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"Please don't go!"

You can prevent separation anxiety in your dogs

By Steve Farley

CEO, Humane Society of Southern Arizona

This past spring, as we all hunkered down in our homes, many of us rightly felt it was a great time to bring a new, forever friend into their lives. The Humane Society of Southern Arizona (HSSA) saw an increase in adoptions of dogs, cats, and pocket pets.

Our new pets loved our companionship, and we loved the relief from social isolation and the time to bond with our new animal friends while we worked from home.

Now that the stay-home requirements have been lifted and many are returning to the office, some people are thinking about surrendering their dogs, often due to the effects of “separation anxiety”. HSSA was prepared for this possibility and is ready to help dedicated owners and deserving pets keep their families together through education and guidance to turn this stressful situation back into a loving companionship.

Many owners may have inadvertently accustomed their pets to a routine that disappeared overnight. Pets had been comforted and delighted to see their favorite people working in their home offices or snuggled up on the couch with their laptops at all hours of the day. There was more time for playtime and head scratches. The sudden transition to spending hours each day alone has left many pets distraught.

The HSSA Behavior Team has put together a list of helpful tips for dogs that can help ease this transition and correct the unwanted behaviors.


First off make sure your pets basic needs are being met each day BEFORE you leave them for hours on end. These include mealtimes, snuggling and playtime as well as exercise, leashed walks, training and enrichment. This can be a brisk walk around the park and a 15-minute snuggle on the couch each morning before starting your off to work. Any amount of dedicated engagement to your pet before asking them to take an emotional hit will be helpful in growing their self-esteem and reducing their anxieties.

Dogs love routine and are creatures of habit. Make their daily routine predictable. If your pet knows that each morning they will spend uninterrupted time with you before taking a long, lazy snooze by themselves they will become happy with their independence.


To increase your pets' sense of security while youre away from home we recommend crate training. Crate training is a beautiful thing but often gets a bad rap. Once your pet is comfortably enjoying the crate they will happily relax there while waiting for their favorite people to return. For details on how to crate train please visit our website at www.hssaz.org/behavior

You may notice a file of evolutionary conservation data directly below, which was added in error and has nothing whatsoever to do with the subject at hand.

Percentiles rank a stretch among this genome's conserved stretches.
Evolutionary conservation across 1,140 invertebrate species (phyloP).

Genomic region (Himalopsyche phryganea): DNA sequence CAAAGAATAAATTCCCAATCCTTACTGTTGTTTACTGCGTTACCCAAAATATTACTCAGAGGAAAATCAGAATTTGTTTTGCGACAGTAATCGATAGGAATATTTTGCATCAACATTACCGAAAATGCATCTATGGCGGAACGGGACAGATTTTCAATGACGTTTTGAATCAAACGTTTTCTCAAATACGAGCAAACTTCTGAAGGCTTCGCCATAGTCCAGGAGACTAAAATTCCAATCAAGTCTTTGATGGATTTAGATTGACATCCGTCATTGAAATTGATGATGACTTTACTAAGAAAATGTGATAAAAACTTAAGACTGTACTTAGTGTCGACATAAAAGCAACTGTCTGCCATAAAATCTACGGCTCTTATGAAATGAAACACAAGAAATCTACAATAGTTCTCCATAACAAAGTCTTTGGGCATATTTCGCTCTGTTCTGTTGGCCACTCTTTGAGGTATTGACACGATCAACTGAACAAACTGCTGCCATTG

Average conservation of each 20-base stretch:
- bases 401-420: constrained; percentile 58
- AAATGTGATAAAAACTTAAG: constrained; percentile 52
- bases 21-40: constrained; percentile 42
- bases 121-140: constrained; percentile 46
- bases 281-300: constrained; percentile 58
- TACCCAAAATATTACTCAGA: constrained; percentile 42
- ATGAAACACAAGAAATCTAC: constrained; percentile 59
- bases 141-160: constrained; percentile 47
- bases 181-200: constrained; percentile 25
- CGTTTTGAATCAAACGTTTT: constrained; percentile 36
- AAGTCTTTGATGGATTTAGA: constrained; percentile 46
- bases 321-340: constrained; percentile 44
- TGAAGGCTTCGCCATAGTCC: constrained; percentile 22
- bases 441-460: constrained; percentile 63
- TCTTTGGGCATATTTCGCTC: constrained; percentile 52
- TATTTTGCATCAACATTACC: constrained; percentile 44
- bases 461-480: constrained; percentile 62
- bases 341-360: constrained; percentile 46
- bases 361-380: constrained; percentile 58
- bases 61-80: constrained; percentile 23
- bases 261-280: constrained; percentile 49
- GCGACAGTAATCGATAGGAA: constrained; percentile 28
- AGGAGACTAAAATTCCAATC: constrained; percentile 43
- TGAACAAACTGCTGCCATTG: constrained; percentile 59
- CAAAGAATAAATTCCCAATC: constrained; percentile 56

Step up the training and canine enrichment to see a decrease in anxiety and destructive behavior. Dogs love to learn and they love to please you. Teaching your dog new tricks and skills are a great way to expend that mental energy they have stored up while strengthening their bond with you. Invest in some durable dog puzzle toys that encourage independent play time as well. If you have questions on which toys our Behavior Team likes best, email us at adoptions@hssaz.org

Gradually prepare for the upcoming transition. Spend time away from your pet each day — even just a short errand. Putting your one-on-one time and exit routine in place now will help them gain independence in the upcoming weeks. Start with short intervals of only a few minutes and increase until you are confident they can handle the time you’ll need to spend apart in the future.


HSSA’s goal is to support pets and people who love them for a lifetime. Our Behavior Team of Danielle Hagedorn and Stephen Szostek goes above and beyond to spend individual time with each dog who comes to our shelter and the results are astonishing. The more training and individual attention we offer, the better chance they find a forever family.

This is just part of our larger goal to end pet homelessness. If you would like to support the Humane Society of Southern Arizona in our efforts to find loving homes for our pets and keep them there, please visit us online at www.hssaz.org.